Changing The Way I Viewed Stage IV: How I Learned I’m Not Alone

Sheila Johnson-Glover is back on the LBBC blog to talk about the Annual Conference for Women Living with Metastatic Breast Cancer, how it changed the way she saw her diagnosis and connected her with a community of support. Learn about our Ninth Annual Conference for Women Living with Metastatic Breast Cancer, taking place April 11-12, 2015 in Philadelphia.

SheilaJohnsonGlover

Motivating, exciting, empowering, community building, love, strength, laughter and unity – these are the words that describe how I felt during and after I attended my first Annual Conference for Women Living with Metastatic Breast Cancer. For me, this conference was a game changer on how I viewed my diagnosis. The event gave me a new hope and a new beginning. I determined then that I would fight and continue to fight and to encourage other’s to attend this conference so they too can make lifelong friendships and get all the updates on research, treatment and support for people living with a stage IV breast cancer diagnosis.

I was diagnosed with HER2-positive metastatic breast cancer in December 2009. I had to ask my doctor, “Well how many stages are there?” My doctor responded, “Sheila you have the worst one.” As you can imagine, my heart felt like it had exploded and my whole body went numb. I needed to know more about metastatic breast cancer and meet women like myself who were living with this diagnosis, and learn if they felt the same way I did emotionally and physically. I was a total wreck when I learned I had stage IV breast cancer. I knew nothing about stage IV and I didn’t have anyone I could relate to.

Living Beyond Breast Cancer has been a true blessing in my life. I was introduced to LBBC by my support group, the Young Women’s Breast Cancer Program in St Louis, Missouri, and what a joy it’s been! I soon learned about the amazing conferences LBBC hosted, and I thought attending one would be a great opportunity to meet those who understood the same battle that I faced every day. I wanted to ask other people living with stage IV breast cancer questions like how they deal with side effects and what questions I should ask my oncologist. I would later learn that every cancer treatment plan is different but still, I needed to hear from others who understood what I was going through.  Continue reading

Hear My Voice: ‘You Beat it by How You Live’

Norma Pitzer Kelly

Update 10/7/15: Norma passed away in September 2015. Below is a blog post she wrote for LBBC.

On Super Bowl Sunday, The NFL Countdown crew aired a tribute to late ESPN anchor Stuart Scott, who passed away last month from cancer of the appendix. Hear My Voice blogger Norma Pitzer-Kelly writes about the sports anchor’s decision to share his cancer experience with the public, and how his words can guide those living with stage IV breast cancer.

Stuart Scott died on January 4th, 2015. If you aren’t into sports or have friends and family who watch Sports Center on ESPN, you may have no idea who he is. Stuart was a sportscaster and host on that show. He was a pioneer in sports broadcasting and was well loved by professional athletes, celebrities, co-workers and friends.  He was also a cancer patient.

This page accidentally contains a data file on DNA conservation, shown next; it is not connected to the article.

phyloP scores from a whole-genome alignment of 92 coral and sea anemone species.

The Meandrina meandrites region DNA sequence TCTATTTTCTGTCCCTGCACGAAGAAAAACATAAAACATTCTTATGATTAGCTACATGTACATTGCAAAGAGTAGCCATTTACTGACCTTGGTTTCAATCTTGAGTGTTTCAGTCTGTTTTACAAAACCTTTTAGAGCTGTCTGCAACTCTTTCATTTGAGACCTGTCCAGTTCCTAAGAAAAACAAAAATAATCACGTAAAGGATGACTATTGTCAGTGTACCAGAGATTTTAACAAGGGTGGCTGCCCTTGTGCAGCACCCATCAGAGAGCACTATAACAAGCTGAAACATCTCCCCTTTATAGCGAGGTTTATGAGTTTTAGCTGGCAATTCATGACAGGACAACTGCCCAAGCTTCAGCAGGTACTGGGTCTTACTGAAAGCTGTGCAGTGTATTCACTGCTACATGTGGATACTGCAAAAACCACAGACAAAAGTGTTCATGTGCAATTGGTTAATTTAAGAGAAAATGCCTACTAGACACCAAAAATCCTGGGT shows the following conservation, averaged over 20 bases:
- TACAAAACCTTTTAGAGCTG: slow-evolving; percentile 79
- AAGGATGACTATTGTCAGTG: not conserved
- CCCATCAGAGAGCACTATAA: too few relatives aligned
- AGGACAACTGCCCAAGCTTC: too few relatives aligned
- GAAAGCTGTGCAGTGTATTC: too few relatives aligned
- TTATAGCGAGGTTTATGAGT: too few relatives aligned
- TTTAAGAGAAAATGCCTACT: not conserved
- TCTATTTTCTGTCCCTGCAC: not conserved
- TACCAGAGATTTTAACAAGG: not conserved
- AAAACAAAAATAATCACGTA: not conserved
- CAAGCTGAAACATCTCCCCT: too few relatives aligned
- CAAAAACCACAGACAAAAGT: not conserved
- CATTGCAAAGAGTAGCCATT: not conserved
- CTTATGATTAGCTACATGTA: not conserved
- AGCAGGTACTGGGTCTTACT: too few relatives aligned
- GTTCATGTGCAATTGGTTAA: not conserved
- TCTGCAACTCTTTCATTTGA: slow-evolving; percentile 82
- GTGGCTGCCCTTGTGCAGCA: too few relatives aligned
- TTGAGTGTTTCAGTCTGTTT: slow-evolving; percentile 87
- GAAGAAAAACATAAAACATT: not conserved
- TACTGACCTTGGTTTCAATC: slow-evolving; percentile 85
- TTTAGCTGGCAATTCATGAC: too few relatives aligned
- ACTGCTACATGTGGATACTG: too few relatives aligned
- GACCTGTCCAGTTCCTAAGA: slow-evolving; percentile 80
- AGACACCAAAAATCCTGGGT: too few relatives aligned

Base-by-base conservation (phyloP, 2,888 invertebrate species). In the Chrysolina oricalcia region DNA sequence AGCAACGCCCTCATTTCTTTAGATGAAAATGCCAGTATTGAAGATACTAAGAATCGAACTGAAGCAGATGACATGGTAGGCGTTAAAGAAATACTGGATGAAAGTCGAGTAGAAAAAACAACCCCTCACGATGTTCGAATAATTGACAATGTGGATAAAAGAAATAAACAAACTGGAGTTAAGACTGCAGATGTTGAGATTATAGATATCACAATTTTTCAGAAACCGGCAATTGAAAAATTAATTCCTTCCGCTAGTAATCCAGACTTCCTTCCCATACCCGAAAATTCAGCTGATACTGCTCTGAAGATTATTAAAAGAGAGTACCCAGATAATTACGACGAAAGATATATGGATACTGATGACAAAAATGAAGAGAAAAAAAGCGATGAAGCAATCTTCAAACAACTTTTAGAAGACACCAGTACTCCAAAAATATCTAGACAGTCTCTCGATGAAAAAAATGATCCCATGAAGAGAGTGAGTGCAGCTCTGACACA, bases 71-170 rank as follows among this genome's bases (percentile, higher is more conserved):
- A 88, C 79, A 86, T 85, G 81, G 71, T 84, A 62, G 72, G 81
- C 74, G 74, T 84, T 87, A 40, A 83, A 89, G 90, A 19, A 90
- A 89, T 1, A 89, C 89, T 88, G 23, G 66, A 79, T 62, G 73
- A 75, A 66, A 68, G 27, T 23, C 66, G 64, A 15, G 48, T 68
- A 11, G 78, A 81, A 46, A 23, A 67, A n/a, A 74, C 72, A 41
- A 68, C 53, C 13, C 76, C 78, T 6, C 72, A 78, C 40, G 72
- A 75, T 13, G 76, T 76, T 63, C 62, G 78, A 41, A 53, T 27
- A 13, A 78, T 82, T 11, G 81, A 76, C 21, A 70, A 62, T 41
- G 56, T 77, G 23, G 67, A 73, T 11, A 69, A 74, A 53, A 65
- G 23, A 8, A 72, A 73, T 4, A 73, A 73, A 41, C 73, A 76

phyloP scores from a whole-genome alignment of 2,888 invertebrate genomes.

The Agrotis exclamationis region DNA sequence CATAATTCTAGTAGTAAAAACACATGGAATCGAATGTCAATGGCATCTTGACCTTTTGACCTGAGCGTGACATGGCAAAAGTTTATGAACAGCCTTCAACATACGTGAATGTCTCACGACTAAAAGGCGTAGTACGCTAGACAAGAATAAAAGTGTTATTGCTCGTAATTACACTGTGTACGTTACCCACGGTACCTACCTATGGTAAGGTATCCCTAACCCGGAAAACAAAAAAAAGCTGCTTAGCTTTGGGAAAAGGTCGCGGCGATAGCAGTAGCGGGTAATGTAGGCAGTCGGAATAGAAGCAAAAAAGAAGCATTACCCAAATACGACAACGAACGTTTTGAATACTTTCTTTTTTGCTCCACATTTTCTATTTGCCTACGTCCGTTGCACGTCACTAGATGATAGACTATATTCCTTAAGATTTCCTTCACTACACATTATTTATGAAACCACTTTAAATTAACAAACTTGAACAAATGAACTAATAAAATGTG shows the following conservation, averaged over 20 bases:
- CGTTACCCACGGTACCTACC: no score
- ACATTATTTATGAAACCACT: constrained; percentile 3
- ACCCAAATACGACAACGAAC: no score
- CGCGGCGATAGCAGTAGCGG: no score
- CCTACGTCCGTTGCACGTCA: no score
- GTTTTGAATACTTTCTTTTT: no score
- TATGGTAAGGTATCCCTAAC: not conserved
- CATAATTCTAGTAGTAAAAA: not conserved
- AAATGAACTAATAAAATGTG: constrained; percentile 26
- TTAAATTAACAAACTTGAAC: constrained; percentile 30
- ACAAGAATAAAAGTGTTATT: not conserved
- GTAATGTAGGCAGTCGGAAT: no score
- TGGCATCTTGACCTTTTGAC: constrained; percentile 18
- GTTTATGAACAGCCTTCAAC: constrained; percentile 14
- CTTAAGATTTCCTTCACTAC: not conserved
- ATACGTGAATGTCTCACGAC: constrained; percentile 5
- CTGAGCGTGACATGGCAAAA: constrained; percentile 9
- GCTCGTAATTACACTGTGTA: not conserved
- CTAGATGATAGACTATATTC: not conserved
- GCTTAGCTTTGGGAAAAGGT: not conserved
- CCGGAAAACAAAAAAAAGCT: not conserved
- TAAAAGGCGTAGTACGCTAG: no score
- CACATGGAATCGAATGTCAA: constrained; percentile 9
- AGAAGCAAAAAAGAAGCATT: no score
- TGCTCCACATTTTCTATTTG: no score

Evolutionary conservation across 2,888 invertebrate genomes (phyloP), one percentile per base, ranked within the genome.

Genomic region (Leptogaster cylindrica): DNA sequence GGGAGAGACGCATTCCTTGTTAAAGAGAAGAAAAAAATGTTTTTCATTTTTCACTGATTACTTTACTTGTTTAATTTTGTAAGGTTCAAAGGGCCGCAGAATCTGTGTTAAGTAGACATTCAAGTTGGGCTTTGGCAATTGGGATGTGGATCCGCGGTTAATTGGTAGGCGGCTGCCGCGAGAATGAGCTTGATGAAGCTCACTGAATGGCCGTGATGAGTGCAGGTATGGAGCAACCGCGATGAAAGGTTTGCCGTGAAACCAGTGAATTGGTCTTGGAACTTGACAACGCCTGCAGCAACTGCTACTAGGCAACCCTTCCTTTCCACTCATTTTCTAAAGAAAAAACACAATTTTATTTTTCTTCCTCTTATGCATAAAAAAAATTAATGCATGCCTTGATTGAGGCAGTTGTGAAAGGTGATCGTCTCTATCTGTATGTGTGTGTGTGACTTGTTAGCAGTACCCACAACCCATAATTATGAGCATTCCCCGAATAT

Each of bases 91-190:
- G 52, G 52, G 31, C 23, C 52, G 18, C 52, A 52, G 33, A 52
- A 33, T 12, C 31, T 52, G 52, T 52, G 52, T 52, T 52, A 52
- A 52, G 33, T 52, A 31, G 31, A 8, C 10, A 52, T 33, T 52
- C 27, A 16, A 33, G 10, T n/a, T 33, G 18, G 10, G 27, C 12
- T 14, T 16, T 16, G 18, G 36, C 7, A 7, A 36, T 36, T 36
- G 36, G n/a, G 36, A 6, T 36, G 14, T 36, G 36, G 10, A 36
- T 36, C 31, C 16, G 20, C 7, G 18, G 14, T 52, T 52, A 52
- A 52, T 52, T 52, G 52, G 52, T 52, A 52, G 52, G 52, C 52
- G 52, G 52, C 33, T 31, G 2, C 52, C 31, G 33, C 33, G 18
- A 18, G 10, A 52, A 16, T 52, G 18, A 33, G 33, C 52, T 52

Stuart fought this disease for 7 years. It started in 2007 with an emergency appendectomy which turned out to be cancer of the appendix. Did you even think cancer of the appendix was a thing? I didn’t. Cancer is an insidious monster and it will attack you anywhere – I know that, and yet I didn’t think about the appendix as being susceptible. I was introduced to Stuart while watching Good Morning America anchor Robin Roberts interviewed him last spring.  During that interview, he told the story of his diagnosis, talked about his daughters and his refusal to give up hope.

Stuart was a devoted and loving father, he was an icon in the sports community, and his style and catch phrases will live on, but he, unfortunately, will not. After fighting like a champion with strength, grace and a quiet dignity the monster took his life, and those daughters he was so devoted to will have to live the rest of their lives without him.

I didn’t know Stuart personally, of course. I can’t even say I watched his show on ESPN – I didn’t.  But after following his journey with cancer, I feel sadness at his loss, as if he had been a friend. Having cancer gives you membership into a club you never wanted to join and camaraderie with other “members” that make you feel like old friends even if you’ve never met. As a metastatic breast cancer patient, I have felt this connection to others first hand many times over. Continue reading

Hear My Voice: Living the Life of Clichés (That Are True)

LBBC Blog - Scott Cotlar%27s PhotoScott Cotlar writes about living by common clichés for people affected by metastatic breast cancer.

When I was first diagnosed with metastatic male breast cancer, I was not prepared to make any major changes in my life. There were just a few small lesions in my lungs. I was fully functional, working full-time as an attorney and had no interest in changing my daily routine.